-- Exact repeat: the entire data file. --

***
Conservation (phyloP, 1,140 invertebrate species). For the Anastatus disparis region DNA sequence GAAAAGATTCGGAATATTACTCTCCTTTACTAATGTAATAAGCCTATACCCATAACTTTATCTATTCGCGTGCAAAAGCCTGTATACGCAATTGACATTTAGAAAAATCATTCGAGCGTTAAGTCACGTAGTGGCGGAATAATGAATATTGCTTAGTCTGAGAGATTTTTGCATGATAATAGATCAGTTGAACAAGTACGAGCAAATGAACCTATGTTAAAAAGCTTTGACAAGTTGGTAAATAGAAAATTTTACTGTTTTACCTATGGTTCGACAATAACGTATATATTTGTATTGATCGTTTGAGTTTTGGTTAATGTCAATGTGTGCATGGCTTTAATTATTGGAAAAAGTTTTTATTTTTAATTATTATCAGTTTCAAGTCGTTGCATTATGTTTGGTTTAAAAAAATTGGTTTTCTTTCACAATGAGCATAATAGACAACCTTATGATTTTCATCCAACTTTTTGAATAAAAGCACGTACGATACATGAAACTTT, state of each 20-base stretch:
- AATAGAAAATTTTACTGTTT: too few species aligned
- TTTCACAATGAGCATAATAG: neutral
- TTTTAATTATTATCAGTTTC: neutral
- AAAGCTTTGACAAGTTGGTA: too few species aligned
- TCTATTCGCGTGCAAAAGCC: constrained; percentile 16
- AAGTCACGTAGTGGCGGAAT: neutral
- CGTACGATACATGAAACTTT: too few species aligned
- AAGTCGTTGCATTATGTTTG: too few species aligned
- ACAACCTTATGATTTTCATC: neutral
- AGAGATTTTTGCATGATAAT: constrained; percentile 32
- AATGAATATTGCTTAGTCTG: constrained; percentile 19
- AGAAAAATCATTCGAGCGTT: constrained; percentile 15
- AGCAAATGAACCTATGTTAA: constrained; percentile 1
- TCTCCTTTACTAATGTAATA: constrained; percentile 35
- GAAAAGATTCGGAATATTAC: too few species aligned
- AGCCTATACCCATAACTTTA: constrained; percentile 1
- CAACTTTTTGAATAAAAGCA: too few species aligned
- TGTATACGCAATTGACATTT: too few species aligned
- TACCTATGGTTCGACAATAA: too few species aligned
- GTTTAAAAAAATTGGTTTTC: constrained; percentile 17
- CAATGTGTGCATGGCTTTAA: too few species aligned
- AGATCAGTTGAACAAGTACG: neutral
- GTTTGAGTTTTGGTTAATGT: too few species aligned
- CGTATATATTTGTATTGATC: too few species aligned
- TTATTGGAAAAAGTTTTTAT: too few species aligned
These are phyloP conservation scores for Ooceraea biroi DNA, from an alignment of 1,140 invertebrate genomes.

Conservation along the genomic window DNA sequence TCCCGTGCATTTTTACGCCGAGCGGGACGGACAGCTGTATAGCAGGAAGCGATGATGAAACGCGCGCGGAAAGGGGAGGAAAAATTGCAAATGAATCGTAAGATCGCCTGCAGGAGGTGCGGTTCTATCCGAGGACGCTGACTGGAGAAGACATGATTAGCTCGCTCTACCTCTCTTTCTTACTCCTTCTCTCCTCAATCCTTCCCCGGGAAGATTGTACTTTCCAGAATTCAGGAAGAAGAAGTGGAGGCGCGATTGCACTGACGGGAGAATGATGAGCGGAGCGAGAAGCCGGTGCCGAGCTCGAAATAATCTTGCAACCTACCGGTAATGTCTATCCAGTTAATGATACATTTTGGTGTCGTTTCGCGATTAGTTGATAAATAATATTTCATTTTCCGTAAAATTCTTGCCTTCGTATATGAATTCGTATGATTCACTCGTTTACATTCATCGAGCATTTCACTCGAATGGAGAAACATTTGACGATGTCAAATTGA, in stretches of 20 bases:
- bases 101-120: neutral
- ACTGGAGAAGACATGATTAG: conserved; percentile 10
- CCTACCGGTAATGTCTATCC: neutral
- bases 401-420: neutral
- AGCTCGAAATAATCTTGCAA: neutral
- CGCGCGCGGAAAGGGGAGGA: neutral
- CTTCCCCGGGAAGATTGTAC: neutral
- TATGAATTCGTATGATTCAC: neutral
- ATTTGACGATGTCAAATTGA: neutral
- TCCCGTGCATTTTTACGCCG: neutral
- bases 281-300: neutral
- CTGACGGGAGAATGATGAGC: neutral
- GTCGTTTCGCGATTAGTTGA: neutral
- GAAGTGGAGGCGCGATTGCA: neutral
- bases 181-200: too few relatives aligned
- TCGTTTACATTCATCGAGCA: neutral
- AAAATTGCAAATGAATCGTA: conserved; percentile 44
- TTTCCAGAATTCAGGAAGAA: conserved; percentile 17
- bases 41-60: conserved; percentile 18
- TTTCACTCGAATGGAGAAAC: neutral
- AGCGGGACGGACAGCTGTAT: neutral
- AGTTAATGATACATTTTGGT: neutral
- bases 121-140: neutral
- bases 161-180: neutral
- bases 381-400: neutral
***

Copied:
Conservation (phyloP, 1,140 invertebrate species). For the Anastatus disparis region DNA sequence GAAAAGATTCGGAATATTACTCTCCTTTACTAATGTAATAAGCCTATACCCATAACTTTATCTATTCGCGTGCAAAAGCCTGTATACGCAATTGACATTTAGAAAAATCATTCGAGCGTTAAGTCACGTAGTGGCGGAATAATGAATATTGCTTAGTCTGAGAGATTTTTGCATGATAATAGATCAGTTGAACAAGTACGAGCAAATGAACCTATGTTAAAAAGCTTTGACAAGTTGGTAAATAGAAAATTTTACTGTTTTACCTATGGTTCGACAATAACGTATATATTTGTATTGATCGTTTGAGTTTTGGTTAATGTCAATGTGTGCATGGCTTTAATTATTGGAAAAAGTTTTTATTTTTAATTATTATCAGTTTCAAGTCGTTGCATTATGTTTGGTTTAAAAAAATTGGTTTTCTTTCACAATGAGCATAATAGACAACCTTATGATTTTCATCCAACTTTTTGAATAAAAGCACGTACGATACATGAAACTTT, state of each 20-base stretch:
- AATAGAAAATTTTACTGTTT: too few species aligned
- TTTCACAATGAGCATAATAG: neutral
- TTTTAATTATTATCAGTTTC: neutral
- AAAGCTTTGACAAGTTGGTA: too few species aligned
- TCTATTCGCGTGCAAAAGCC: constrained; percentile 16
- AAGTCACGTAGTGGCGGAAT: neutral
- CGTACGATACATGAAACTTT: too few species aligned
- AAGTCGTTGCATTATGTTTG: too few species aligned
- ACAACCTTATGATTTTCATC: neutral
- AGAGATTTTTGCATGATAAT: constrained; percentile 32
- AATGAATATTGCTTAGTCTG: constrained; percentile 19
- AGAAAAATCATTCGAGCGTT: constrained; percentile 15
- AGCAAATGAACCTATGTTAA: constrained; percentile 1
- TCTCCTTTACTAATGTAATA: constrained; percentile 35
- GAAAAGATTCGGAATATTAC: too few species aligned
- AGCCTATACCCATAACTTTA: constrained; percentile 1
- CAACTTTTTGAATAAAAGCA: too few species aligned
- TGTATACGCAATTGACATTT: too few species aligned
- TACCTATGGTTCGACAATAA: too few species aligned
- GTTTAAAAAAATTGGTTTTC: constrained; percentile 17
- CAATGTGTGCATGGCTTTAA: too few species aligned
- AGATCAGTTGAACAAGTACG: neutral
- GTTTGAGTTTTGGTTAATGT: too few species aligned
- CGTATATATTTGTATTGATC: too few species aligned
- TTATTGGAAAAAGTTTTTAT: too few species aligned
These are phyloP conservation scores for Ooceraea biroi DNA, from an alignment of 1,140 invertebrate genomes.

Conservation along the genomic window DNA sequence TCCCGTGCATTTTTACGCCGAGCGGGACGGACAGCTGTATAGCAGGAAGCGATGATGAAACGCGCGCGGAAAGGGGAGGAAAAATTGCAAATGAATCGTAAGATCGCCTGCAGGAGGTGCGGTTCTATCCGAGGACGCTGACTGGAGAAGACATGATTAGCTCGCTCTACCTCTCTTTCTTACTCCTTCTCTCCTCAATCCTTCCCCGGGAAGATTGTACTTTCCAGAATTCAGGAAGAAGAAGTGGAGGCGCGATTGCACTGACGGGAGAATGATGAGCGGAGCGAGAAGCCGGTGCCGAGCTCGAAATAATCTTGCAACCTACCGGTAATGTCTATCCAGTTAATGATACATTTTGGTGTCGTTTCGCGATTAGTTGATAAATAATATTTCATTTTCCGTAAAATTCTTGCCTTCGTATATGAATTCGTATGATTCACTCGTTTACATTCATCGAGCATTTCACTCGAATGGAGAAACATTTGACGATGTCAAATTGA, in stretches of 20 bases:
- bases 101-120: neutral
- ACTGGAGAAGACATGATTAG: conserved; percentile 10
- CCTACCGGTAATGTCTATCC: neutral
- bases 401-420: neutral
- AGCTCGAAATAATCTTGCAA: neutral
- CGCGCGCGGAAAGGGGAGGA: neutral
- CTTCCCCGGGAAGATTGTAC: neutral
- TATGAATTCGTATGATTCAC: neutral
- ATTTGACGATGTCAAATTGA: neutral
- TCCCGTGCATTTTTACGCCG: neutral
- bases 281-300: neutral
- CTGACGGGAGAATGATGAGC: neutral
- GTCGTTTCGCGATTAGTTGA: neutral
- GAAGTGGAGGCGCGATTGCA: neutral
- bases 181-200: too few relatives aligned
- TCGTTTACATTCATCGAGCA: neutral
- AAAATTGCAAATGAATCGTA: conserved; percentile 44
- TTTCCAGAATTCAGGAAGAA: conserved; percentile 17
- bases 41-60: conserved; percentile 18
- TTTCACTCGAATGGAGAAAC: neutral
- AGCGGGACGGACAGCTGTAT: neutral
- AGTTAATGATACATTTTGGT: neutral
- bases 121-140: neutral
- bases 161-180: neutral
- bases 381-400: neutral